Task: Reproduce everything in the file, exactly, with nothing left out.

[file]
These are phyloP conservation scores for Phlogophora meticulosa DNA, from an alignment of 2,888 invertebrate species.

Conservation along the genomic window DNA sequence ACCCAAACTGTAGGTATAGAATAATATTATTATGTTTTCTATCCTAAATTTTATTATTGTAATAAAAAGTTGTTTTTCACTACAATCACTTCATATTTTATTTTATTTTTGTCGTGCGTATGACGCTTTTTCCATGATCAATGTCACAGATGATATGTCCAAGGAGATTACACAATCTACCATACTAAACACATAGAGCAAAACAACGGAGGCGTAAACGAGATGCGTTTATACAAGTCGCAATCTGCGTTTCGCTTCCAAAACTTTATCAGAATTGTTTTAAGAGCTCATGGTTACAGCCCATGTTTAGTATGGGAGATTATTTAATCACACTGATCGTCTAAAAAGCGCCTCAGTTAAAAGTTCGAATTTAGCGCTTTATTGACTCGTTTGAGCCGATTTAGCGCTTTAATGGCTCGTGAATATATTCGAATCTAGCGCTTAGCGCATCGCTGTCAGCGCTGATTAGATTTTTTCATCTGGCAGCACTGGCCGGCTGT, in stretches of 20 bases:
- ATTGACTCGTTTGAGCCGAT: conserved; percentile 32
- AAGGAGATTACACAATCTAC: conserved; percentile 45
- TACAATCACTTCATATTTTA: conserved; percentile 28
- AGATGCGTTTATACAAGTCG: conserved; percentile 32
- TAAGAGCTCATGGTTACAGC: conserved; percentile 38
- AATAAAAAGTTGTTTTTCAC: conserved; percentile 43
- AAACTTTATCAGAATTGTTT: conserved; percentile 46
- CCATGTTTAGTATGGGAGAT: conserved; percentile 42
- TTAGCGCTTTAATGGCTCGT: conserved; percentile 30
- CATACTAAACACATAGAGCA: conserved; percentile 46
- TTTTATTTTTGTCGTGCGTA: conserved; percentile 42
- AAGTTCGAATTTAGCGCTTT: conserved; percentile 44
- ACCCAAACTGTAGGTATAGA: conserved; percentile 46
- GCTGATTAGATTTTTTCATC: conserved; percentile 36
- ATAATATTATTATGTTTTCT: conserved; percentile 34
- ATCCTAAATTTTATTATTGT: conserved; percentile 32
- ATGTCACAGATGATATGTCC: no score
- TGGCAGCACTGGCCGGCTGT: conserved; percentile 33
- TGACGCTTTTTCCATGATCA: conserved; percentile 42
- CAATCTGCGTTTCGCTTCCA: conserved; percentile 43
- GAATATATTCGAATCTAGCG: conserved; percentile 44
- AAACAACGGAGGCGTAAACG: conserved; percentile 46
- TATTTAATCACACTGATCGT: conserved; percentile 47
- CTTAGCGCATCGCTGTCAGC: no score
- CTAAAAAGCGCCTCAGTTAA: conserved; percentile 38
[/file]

These are phyloP conservation scores for Phlogophora meticulosa DNA, from an alignment of 2,888 invertebrate species.

Conservation along the genomic window DNA sequence ACCCAAACTGTAGGTATAGAATAATATTATTATGTTTTCTATCCTAAATTTTATTATTGTAATAAAAAGTTGTTTTTCACTACAATCACTTCATATTTTATTTTATTTTTGTCGTGCGTATGACGCTTTTTCCATGATCAATGTCACAGATGATATGTCCAAGGAGATTACACAATCTACCATACTAAACACATAGAGCAAAACAACGGAGGCGTAAACGAGATGCGTTTATACAAGTCGCAATCTGCGTTTCGCTTCCAAAACTTTATCAGAATTGTTTTAAGAGCTCATGGTTACAGCCCATGTTTAGTATGGGAGATTATTTAATCACACTGATCGTCTAAAAAGCGCCTCAGTTAAAAGTTCGAATTTAGCGCTTTATTGACTCGTTTGAGCCGATTTAGCGCTTTAATGGCTCGTGAATATATTCGAATCTAGCGCTTAGCGCATCGCTGTCAGCGCTGATTAGATTTTTTCATCTGGCAGCACTGGCCGGCTGT, in stretches of 20 bases:
- ATTGACTCGTTTGAGCCGAT: conserved; percentile 32
- AAGGAGATTACACAATCTAC: conserved; percentile 45
- TACAATCACTTCATATTTTA: conserved; percentile 28
- AGATGCGTTTATACAAGTCG: conserved; percentile 32
- TAAGAGCTCATGGTTACAGC: conserved; percentile 38
- AATAAAAAGTTGTTTTTCAC: conserved; percentile 43
- AAACTTTATCAGAATTGTTT: conserved; percentile 46
- CCATGTTTAGTATGGGAGAT: conserved; percentile 42
- TTAGCGCTTTAATGGCTCGT: conserved; percentile 30
- CATACTAAACACATAGAGCA: conserved; percentile 46
- TTTTATTTTTGTCGTGCGTA: conserved; percentile 42
- AAGTTCGAATTTAGCGCTTT: conserved; percentile 44
- ACCCAAACTGTAGGTATAGA: conserved; percentile 46
- GCTGATTAGATTTTTTCATC: conserved; percentile 36
- ATAATATTATTATGTTTTCT: conserved; percentile 34
- ATCCTAAATTTTATTATTGT: conserved; percentile 32
- ATGTCACAGATGATATGTCC: no score
- TGGCAGCACTGGCCGGCTGT: conserved; percentile 33
- TGACGCTTTTTCCATGATCA: conserved; percentile 42
- CAATCTGCGTTTCGCTTCCA: conserved; percentile 43
- GAATATATTCGAATCTAGCG: conserved; percentile 44
- AAACAACGGAGGCGTAAACG: conserved; percentile 46
- TATTTAATCACACTGATCGT: conserved; percentile 47
- CTTAGCGCATCGCTGTCAGC: no score
- CTAAAAAGCGCCTCAGTTAA: conserved; percentile 38